Cambodian Gangsters, Crypto-Scams and Trafficked Laborers: Mobility as the Purview of the Rich and Constraint of the Poor

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Mobility is experienced as a freedom for the upper classes and as a constraint by the lower classes. Following a Marxian understanding of freedom and constraint, I argue that technologies of (im)mobility are designed to facilitate the interests of the upper classes, but in line with multi-stability and critical theory of technology, I note that they are also used by the lower classes in ways that are disruptive to the economic hegemony, though this outcome is still often harmful to the lower classes.

ICTs were utilized and developed (and Internet and phone networks fortified) to adjust for white-collar labor worldwide done from home instead of in offices at the beginning of the COVID-19 pandemic. As Sabine Pfeiffer points out, however, digital capitalism in the end still boils down to physical products in physical space. Removing white-collar labor from physical spaces and removing bourgeois capital from flowing in geographic space had dire repercussions on poor communities, many of whom were compelled to find new ways to make ends meet through forced mobilization facilitated by ICTs (e.g. delivery drivers).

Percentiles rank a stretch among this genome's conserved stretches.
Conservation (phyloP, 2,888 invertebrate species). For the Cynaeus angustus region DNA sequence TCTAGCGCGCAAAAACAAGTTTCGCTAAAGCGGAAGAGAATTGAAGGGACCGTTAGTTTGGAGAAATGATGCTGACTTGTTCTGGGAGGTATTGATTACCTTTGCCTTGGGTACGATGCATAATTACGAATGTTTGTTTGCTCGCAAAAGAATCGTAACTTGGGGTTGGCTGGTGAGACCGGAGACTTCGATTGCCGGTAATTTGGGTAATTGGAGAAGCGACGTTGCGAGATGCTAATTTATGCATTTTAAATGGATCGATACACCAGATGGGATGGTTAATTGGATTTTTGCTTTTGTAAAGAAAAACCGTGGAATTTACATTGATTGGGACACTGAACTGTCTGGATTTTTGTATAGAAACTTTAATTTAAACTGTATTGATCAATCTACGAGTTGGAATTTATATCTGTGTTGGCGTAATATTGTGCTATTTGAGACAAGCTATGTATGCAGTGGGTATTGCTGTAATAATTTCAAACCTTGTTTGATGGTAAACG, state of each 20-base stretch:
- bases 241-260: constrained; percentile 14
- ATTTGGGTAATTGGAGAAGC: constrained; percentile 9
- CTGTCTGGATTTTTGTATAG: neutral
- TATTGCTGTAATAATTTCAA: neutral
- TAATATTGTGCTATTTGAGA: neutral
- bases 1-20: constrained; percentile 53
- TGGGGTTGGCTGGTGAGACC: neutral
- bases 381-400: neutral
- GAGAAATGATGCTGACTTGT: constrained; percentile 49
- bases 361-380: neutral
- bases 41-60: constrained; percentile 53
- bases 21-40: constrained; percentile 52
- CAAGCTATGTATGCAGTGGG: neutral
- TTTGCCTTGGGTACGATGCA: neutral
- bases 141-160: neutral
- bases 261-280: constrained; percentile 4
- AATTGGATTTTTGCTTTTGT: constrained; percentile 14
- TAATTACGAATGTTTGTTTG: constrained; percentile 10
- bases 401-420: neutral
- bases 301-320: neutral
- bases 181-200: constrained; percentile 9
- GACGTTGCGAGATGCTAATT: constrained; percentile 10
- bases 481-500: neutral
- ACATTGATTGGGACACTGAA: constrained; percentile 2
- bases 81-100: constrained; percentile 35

As a particularly disturbing case of this power imbalance, I consider criminal activity by dispossessed gangsters in Cambodia, who lured unemployed laborers from all over southeast Asia with promises of jobs and trafficked them into large phone scam operations, syphoning off millions of dollars from global elites in Cryptocurrency. The same technologies meant to safeguard capitalist interests in the pandemic were employed in nefarious ways against the rich, but those most harmed by this were the laborers trafficked by promises of gainful employment. Even when technologies are used against the wealthy, the poor still fare the worst.

Thus, mobility functions within a constellation of power relations where the less powerful are acted upon, both by the wealthy who no longer patronize them or employ them, secure as they are in their immobility, and by the unscrupulous who prey upon the vulnerability and forced relocation of the impoverished. Technology and the COVID pandemic amplify and recast the power dynamics involved in mobility, establishing (im)movement as the right of the rich and the constraint of the poor.


Conference23rd Biennial International Conference of the Society for Philosophy and Technology, SPT 2023
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